4. What has been before us ought to make every professing Christian diligently examine himself Weigh carefully the tremendously solemn issues which turn on whether or not you have really passed from death unto life. You cannot afford to be uncertain. There is far too much at stake. Remember that you are prejudiced in your own favor. Remember that you have a treacherous heart. Remember that the Devil is the great Deceiver of souls. Remember that "there is a way that seemeth right unto a man, but the end thereof are the ways of death" (Prov. 14:12). Remember it is written that "Many shall say unto Me in that day, Lord, Lord, have we not prophesied in Thy name? and in Thy name have cast out devils? and in Thy name done many wonderful works?" And then He will answer them, "I never knew you; depart from Me, ye that work iniquity" (Matt. 7:22, 23).

There are many who now wear the guise of saints, who appear like saints, and their state, both in their own eyes and that of their neighbors is satisfactory. And yet they have on only sheep’s clothing; at heart, they are wolves. But no disguise can deceive the Judge of all. His eyes are as a flame of fire: they search the hearts and try the reins of the children of men. Wherefore, let each take earnest heed that he be not deceived. Compare yourself with the Word of God, for that is the rule by which you will be tried. Test your works, for it is by those you will be made manifest. Inquire whether you are really living a Christian life; whether or not the fear of God is upon you; whether or not you are mortifying your members which are upon the earth; whether or nor you are "denying ungodliness and worldly lusts," and whether you are living "soberly, righteously, and godly in this present world," for it is thus that "grace" teaches the saints to live. Cry unto God earnestly and frequently that He will reveal you to yourself, and discover to you whether you are building upon the Rock, or upon the sand. Make the Psalmist’s prayer yours—"Search me, O God, and know my heart; try me, and know my thoughts. And see if there be any wicked way in me, and lead me in the way everlasting" (Ps. 139:23, 24). God will search you hereafter, and make fully manifest what you are, both to yourself and to others. Let each of us, then, humbly request Him to search us now. We have urgent need of Divine help in this matter, for our heart is "deceitful above all things, and desperately wicked."

5. What has been before us should cause those who really enjoy the full assurance of faith to praise God with a loud voice. To each of you we say, God has given you wonderful cause for gratitude and thanksgiving. You, too, justly deserved to suffer the full weight of the wrath of a sin-hating and sin-avenging God. It is not long since you loved darkness rather than light, It is only a short time since you turned a deaf ear to both God’s commands and entreaties. It is only a few years at most since you despised and rejected His beloved Son. What marvelous grace was it then that snatched you as a brand from the burning! What wondrous love was it that delivered you from the wrath to come! What matchless mercy it was that changed you from a child of Hell (Matt. 23:15) to a child of God! O how you should praise the Father for having ever set His love upon you. How you should praise the Son for having died to save you from the Lake of Fire. How you should praise the blessed Spirit for having quickened you into newness of life. And how your appreciation ought to be expressed now in a life that is glorifying to the triune God. How diligently ought you to seek to learn what is well-pleasing in His sight. How earnestly should you seek His will. How quick should you be to run in the way of His commandments. Let your life correspond with the praises of your lips.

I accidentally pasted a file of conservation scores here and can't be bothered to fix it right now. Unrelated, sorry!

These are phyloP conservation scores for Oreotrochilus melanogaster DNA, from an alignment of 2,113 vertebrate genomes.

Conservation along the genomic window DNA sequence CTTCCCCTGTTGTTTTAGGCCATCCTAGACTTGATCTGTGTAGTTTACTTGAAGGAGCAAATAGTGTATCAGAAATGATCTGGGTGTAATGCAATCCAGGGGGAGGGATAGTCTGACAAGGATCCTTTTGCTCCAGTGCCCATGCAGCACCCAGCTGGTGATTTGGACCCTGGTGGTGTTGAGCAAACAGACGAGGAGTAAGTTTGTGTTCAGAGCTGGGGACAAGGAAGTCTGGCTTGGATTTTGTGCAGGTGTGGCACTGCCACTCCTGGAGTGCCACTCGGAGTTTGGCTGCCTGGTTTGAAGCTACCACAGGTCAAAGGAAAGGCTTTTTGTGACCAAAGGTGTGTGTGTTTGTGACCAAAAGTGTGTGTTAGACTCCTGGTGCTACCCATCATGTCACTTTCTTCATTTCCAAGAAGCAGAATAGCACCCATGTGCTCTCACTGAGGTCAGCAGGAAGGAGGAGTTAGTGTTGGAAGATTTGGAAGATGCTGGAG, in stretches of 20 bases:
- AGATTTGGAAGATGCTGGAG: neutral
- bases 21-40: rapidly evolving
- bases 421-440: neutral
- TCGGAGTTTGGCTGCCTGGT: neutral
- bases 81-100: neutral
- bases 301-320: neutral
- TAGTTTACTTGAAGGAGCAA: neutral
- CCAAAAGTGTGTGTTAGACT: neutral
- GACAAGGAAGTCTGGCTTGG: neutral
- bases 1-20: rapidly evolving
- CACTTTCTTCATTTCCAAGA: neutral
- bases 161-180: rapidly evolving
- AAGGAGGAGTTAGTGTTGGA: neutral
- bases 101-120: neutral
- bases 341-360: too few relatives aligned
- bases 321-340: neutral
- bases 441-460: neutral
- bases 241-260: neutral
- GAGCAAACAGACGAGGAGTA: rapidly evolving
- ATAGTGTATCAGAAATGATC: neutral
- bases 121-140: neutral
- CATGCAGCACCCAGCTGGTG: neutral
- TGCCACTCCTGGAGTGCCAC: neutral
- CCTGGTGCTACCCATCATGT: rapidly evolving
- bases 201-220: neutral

6. What has been before us ought to stir up all of God’s people to a deepened sense of their duty. Fellow-Christian, have you no obligations toward your godless neighbors? If God has made clear these solemn truths to you, does it not deepen your responsibility toward the unsaved? If you have no love for souls, it is greatly to be feared that your own soul is in imminent danger. If you can witness, unmoved, men and women hurrying down the broad road which leadeth to destruction, then it is seriously to be doubted if you have within you the Spirit of that One who wept over Jerusalem. It is true you have no power of your own to save a soul from death, but are you faithfully giving out that Word which is the instrument which God uses to bring souls from death unto life? Are you supplicating God as you ought and depending on Him to bless your efforts to point the lost to the Lamb of God? Are you as fervent as you should be in your cries to God on behalf of the lost? Alas, must you not join the writer as he hangs his head in shame? Is there not reason for each of us to ask God to give us a clearer vision of that indescribably awful portion which awaits every Christ rejecter, and to enable us to act in the power of such a vision!

7. What has been before us will yet be the occasion of profoundest praise to God. Whatever difficulties the eternal punishment of the wicked may present to us now—and it is freely granted that it is difficult for our reason to grasp it, and that of necessity, for we are incapable of discerning the infinite malignity of sin, and therefore unable to see what punishment it really deserves—yet, in the Day to come it will be far otherwise. When we behold God’s righteous dealings with His enemies, when we hear the sentences being given according to their works, when we see how justly and thoroughly they deserve merciless wrath, and stand by as they are cast into the Lake of Fire, so far from shrinking back in horror our hearts will give vent to gladsome praise. Just as of old the overthrow of God’s enemies at the Red Sea caused His people to burst forth in worshipful song, so in the coming Day we shall be moved to rejoicing when we witness the final display of God’s holiness and justice in the overthrow and punishment of all who have defied Him. Remember that in the destruction of the wicked God will be glorified and this it is which will be the occasion of the rejoicing of His people. Not only will God be "clear" when He judges (Ps. 51:4), but His perfections will be magnified in the sentences pronounced.

Contents | Introduction | 1 | 2 | 3 | 4